So it comes to no surprise that there is a backlash now. We saw it against abortion rights in the Dominican Republic in 2015. Imagine the outrage in these meetings were laws were being written! The social and political respectability institutions must be losing their minds with so many women having sex out of wedlock and buying contraceptives and finding independence. 

And recently, the backlash is becoming more and more violent. By January 11th of this year, 7 women have already been murdered by their partners. The statistic by mid-2014 was also higher than it was in the previous year of 2013. 

We're seeing it in la Diaspora too in moments that remind us that our bodies aren't meant to be ours. 

And the way that this ends up being interpreted when the backlash happens is absurd and suggestive of how systems of oppression are perpetuated. People are suggesting that the woman in that video enjoyed being forced to walk naked down the street, that she should've fought back, that she deserved it--why is accountability being misplaced? Who are we protecting? Why is it so difficult for Dominican people to acknowledge sexism when it's in their face? 

The same is said about some of the feminicidios. There's warnings that women need to be careful with men. That "ella se lo busca". That if a man invests so much [money] in a woman then he owns her, she can't just leave him. Many feminicidios are ridiculously romanticized only to be justified as crimes of love. Meanwhile, the outrage for the homicide of men (which rarely happens) even after women express being brutalized by them is quadrupled. Poor women's stories don't always make it to the papers though they happen at staggering rates. 

Shifting the Narrative

Dominican women are coveted and hyper sexualized. And it seems that this entire time it has been okay, except now when many are using this to their advantage and without a male boss or system in place that makes it easy to navigate for men, and enjoying their time doing this as the sexual revolution continues. Women are even becoming front and center even in the music genre of dembow where they sing of sexuality. You can't tell me that a chapiadora or simply the women teaching each other sexual tricks at salones isn't somehow a testament of their ownership of sexuality (in a similar way in which men teach each other "how to get a girl to fuck you", which I bet they do, and are probably rapey as fuck about it). And yes, there are tensions in using sexuality as a mode of power when many are fighting for women's upward mobility to come via other forms. Still, shaming women for choosing sexual agency and using it to their advantage and pleasure is too a problem. 

Masculinity is attacked when patriarchy is attacked, and that becomes more apparent when women take ownership over anything. She has you agarrao by the balls and you don't fucking know how to handle it.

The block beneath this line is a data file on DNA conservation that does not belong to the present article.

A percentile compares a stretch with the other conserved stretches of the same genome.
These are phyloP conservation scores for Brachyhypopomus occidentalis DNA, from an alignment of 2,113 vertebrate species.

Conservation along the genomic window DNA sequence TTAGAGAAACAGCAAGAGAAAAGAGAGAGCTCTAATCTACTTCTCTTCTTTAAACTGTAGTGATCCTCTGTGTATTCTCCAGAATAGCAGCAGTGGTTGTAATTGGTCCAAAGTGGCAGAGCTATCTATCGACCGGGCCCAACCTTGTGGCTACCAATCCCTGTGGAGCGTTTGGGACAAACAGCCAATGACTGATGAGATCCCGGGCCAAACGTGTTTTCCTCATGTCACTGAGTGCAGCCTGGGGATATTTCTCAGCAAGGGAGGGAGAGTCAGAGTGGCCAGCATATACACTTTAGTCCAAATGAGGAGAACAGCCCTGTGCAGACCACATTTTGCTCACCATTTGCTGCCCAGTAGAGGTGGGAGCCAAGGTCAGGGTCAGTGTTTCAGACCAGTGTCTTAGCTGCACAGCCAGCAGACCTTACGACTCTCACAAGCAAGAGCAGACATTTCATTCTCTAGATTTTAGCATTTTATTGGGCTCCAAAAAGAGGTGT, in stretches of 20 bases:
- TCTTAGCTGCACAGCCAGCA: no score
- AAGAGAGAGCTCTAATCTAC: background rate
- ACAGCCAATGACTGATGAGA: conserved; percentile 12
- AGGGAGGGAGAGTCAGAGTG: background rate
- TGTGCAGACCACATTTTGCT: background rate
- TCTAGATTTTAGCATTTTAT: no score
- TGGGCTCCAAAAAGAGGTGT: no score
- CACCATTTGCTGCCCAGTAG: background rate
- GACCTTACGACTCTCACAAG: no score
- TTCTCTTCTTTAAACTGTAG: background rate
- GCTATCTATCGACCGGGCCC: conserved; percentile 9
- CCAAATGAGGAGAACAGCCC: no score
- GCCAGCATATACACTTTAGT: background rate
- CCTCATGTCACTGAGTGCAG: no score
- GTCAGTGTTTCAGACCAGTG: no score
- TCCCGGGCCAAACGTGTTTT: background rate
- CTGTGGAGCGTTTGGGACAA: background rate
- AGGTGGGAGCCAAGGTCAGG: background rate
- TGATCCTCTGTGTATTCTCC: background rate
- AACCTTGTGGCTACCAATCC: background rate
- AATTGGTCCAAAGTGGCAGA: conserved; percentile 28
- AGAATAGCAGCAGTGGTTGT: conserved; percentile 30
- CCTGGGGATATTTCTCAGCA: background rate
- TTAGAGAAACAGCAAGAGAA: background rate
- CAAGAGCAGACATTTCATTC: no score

The resistance to this sexual agency by Dominican men--like that previously mentioned story--has historical ties dating to the commodification of women. And yet, it is also a painful example that with every action, there will be a reaction. And that old habits die hard. As a dominicana living in the United States, the over-sexualization and criminalization of my body follows me. And it follows us as a community wherever we go reminding us that this problem is global as well as internal. How can we process this violence against women when Dominican women have already been so hyper sexualized that sharing that video or story doesn't even seem out of the norm? How can we combat patriarchy when our voices are seldom even heard? Our brothers need to step up their game, while femme voices need to be centered. 

We must keep healing and speaking up and fighting to dismantle this racist capitalist hetero-patriarchal society that we live in. In the meantime, mujer, take time to process as these stories and realities come up. Continue building sisterhoods en los salones, en el trabajo, and other spaces--that individual support won't undo these oppressive structures on it's own, but it is key to healing and survival. 

Updated for clarification at 8am on January 22nd.

3 comments :

Jessica Liriano said...

hold up,you're exaggerating the sex workers thing,especially argentina/haiti seriously (the population of dominicans male and female barely is 3,000) in these countries and most are forced by sex trafficking by male dominican gangs (this happens everywhere really),it made sense if it was the other way around since some dr prostitutes even complain haitian prostitutes are invading the tourism places,they're also some colombians too,spain is a different story their is voluntary...but most prostitutes in dr are in puerto plata and boca chica,punta cana DOES NOT have prostitutes,jobs are coming in so hopefully it calms down,child exploitation is not all that common either but yes it happens,this happens in brazil and all over the world,the woman needs to respect herself,we need to respect ourselves,also not take nothing from no man. dominican women listen to dembow more than the men,they're influecing these little girls to dance like putas..you know this is true,we need to fix ourselves as a country as a whole. GOD BLESS.

Cristabelle said...

Actually, the word CHOPA comes from a variety of fish called pez chopo that when the tide was low got stuck in the reef and inflated itself taking as much water as it could to survive. The term migrated to how low income people got all dressed up to go to carnivals and became inflated with pride as they paraded in town with their best clothes (that 98% of the time weren't as nice as they thought) on the other hand I was too very frustrated with that guy that forced his girlfriend to walk nude on the streets as payback for her alleged infidelity (17 guys and a new mom? Who's he think he's kidding?) but even more frustrating was reading the comments of other women on the matter. Like my own mom usually says: a woman can be another woman's worst enemy.

Unknown said...

This article is full of bullsht